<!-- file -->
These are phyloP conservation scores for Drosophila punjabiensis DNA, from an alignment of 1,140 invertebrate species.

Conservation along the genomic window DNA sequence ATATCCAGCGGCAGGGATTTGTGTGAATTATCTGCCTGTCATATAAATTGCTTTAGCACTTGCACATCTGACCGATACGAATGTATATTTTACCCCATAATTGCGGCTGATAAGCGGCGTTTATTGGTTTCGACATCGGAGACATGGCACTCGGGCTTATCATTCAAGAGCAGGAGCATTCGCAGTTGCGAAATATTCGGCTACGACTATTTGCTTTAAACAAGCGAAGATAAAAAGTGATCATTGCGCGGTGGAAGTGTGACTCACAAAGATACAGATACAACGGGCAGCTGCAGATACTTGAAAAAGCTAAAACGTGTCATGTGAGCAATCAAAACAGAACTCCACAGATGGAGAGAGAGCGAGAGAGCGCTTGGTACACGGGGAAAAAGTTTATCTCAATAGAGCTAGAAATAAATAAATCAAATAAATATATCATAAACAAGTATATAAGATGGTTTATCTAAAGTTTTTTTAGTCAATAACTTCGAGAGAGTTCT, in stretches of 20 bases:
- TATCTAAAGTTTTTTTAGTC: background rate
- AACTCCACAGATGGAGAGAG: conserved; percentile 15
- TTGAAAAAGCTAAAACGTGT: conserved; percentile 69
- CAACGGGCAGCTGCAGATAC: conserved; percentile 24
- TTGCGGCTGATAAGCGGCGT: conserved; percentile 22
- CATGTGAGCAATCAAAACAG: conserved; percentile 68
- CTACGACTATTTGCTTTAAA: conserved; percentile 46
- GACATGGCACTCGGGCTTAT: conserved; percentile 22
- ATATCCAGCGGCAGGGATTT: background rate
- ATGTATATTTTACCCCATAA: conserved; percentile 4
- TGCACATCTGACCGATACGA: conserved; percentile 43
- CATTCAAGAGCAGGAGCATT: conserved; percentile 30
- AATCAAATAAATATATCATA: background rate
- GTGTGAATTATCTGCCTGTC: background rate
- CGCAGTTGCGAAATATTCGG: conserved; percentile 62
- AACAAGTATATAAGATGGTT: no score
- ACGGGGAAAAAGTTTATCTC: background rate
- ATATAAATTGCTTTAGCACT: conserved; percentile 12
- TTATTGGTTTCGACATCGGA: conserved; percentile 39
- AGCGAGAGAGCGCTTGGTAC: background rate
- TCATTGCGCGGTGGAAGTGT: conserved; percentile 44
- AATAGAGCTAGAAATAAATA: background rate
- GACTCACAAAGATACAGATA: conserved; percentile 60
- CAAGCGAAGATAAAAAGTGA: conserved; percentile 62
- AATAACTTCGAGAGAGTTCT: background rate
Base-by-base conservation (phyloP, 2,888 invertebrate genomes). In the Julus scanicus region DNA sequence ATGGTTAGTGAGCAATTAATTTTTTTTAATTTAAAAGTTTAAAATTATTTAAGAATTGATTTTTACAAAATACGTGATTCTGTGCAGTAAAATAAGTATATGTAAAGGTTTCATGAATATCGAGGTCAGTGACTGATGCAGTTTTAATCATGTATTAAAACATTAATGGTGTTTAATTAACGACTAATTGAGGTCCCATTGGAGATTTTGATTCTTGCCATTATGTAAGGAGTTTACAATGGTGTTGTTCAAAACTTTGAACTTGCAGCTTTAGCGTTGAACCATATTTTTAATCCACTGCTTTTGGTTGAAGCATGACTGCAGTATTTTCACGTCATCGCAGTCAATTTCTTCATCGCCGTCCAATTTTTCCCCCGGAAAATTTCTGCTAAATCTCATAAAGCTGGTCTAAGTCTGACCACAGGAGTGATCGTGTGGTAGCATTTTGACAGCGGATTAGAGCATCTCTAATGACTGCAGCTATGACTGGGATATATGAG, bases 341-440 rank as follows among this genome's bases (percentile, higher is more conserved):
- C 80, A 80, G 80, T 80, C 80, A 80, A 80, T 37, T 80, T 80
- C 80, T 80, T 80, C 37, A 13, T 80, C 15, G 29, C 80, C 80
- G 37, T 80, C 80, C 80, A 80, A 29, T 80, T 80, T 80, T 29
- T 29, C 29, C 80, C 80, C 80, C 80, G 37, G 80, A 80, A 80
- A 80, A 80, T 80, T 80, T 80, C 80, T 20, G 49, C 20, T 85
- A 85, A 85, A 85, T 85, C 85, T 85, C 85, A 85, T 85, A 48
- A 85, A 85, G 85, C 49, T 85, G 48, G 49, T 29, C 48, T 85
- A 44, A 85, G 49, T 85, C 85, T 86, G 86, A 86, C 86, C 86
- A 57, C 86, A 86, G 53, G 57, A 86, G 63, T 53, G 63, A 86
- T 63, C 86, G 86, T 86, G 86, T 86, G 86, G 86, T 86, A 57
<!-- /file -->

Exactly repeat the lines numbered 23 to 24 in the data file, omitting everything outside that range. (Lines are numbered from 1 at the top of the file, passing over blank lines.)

- TCATTGCGCGGTGGAAGTGT: conserved; percentile 44
- AATAGAGCTAGAAATAAATA: background rate